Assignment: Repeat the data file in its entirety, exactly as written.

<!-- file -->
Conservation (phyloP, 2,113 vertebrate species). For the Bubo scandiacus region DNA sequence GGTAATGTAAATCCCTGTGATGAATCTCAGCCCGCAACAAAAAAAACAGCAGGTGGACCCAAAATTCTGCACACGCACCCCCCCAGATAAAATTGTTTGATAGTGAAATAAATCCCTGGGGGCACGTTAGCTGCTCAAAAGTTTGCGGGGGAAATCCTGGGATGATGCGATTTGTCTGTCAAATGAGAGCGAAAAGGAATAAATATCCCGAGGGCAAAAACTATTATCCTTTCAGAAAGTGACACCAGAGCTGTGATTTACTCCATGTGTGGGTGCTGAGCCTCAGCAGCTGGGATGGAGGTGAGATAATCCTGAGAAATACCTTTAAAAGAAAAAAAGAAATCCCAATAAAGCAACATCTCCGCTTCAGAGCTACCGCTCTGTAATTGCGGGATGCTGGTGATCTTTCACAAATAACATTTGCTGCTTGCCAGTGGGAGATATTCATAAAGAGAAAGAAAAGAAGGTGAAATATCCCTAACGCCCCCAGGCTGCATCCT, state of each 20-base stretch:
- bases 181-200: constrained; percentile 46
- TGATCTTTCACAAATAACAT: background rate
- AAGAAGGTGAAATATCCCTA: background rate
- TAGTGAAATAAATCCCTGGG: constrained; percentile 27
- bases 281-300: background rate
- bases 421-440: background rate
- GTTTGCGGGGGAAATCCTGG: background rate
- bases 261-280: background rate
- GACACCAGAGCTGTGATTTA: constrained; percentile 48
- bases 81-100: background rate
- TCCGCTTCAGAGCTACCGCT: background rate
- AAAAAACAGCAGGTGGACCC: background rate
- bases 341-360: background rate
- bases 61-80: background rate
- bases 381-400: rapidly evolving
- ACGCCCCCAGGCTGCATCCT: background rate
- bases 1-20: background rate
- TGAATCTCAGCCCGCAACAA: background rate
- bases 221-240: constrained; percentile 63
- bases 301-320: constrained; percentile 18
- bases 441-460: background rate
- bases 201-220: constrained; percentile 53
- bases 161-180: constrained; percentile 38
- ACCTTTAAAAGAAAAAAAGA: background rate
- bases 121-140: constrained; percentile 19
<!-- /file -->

Conservation (phyloP, 2,113 vertebrate species). For the Bubo scandiacus region DNA sequence GGTAATGTAAATCCCTGTGATGAATCTCAGCCCGCAACAAAAAAAACAGCAGGTGGACCCAAAATTCTGCACACGCACCCCCCCAGATAAAATTGTTTGATAGTGAAATAAATCCCTGGGGGCACGTTAGCTGCTCAAAAGTTTGCGGGGGAAATCCTGGGATGATGCGATTTGTCTGTCAAATGAGAGCGAAAAGGAATAAATATCCCGAGGGCAAAAACTATTATCCTTTCAGAAAGTGACACCAGAGCTGTGATTTACTCCATGTGTGGGTGCTGAGCCTCAGCAGCTGGGATGGAGGTGAGATAATCCTGAGAAATACCTTTAAAAGAAAAAAAGAAATCCCAATAAAGCAACATCTCCGCTTCAGAGCTACCGCTCTGTAATTGCGGGATGCTGGTGATCTTTCACAAATAACATTTGCTGCTTGCCAGTGGGAGATATTCATAAAGAGAAAGAAAAGAAGGTGAAATATCCCTAACGCCCCCAGGCTGCATCCT, state of each 20-base stretch:
- bases 181-200: constrained; percentile 46
- TGATCTTTCACAAATAACAT: background rate
- AAGAAGGTGAAATATCCCTA: background rate
- TAGTGAAATAAATCCCTGGG: constrained; percentile 27
- bases 281-300: background rate
- bases 421-440: background rate
- GTTTGCGGGGGAAATCCTGG: background rate
- bases 261-280: background rate
- GACACCAGAGCTGTGATTTA: constrained; percentile 48
- bases 81-100: background rate
- TCCGCTTCAGAGCTACCGCT: background rate
- AAAAAACAGCAGGTGGACCC: background rate
- bases 341-360: background rate
- bases 61-80: background rate
- bases 381-400: rapidly evolving
- ACGCCCCCAGGCTGCATCCT: background rate
- bases 1-20: background rate
- TGAATCTCAGCCCGCAACAA: background rate
- bases 221-240: constrained; percentile 63
- bases 301-320: constrained; percentile 18
- bases 441-460: background rate
- bases 201-220: constrained; percentile 53
- bases 161-180: constrained; percentile 38
- ACCTTTAAAAGAAAAAAAGA: background rate
- bases 121-140: constrained; percentile 19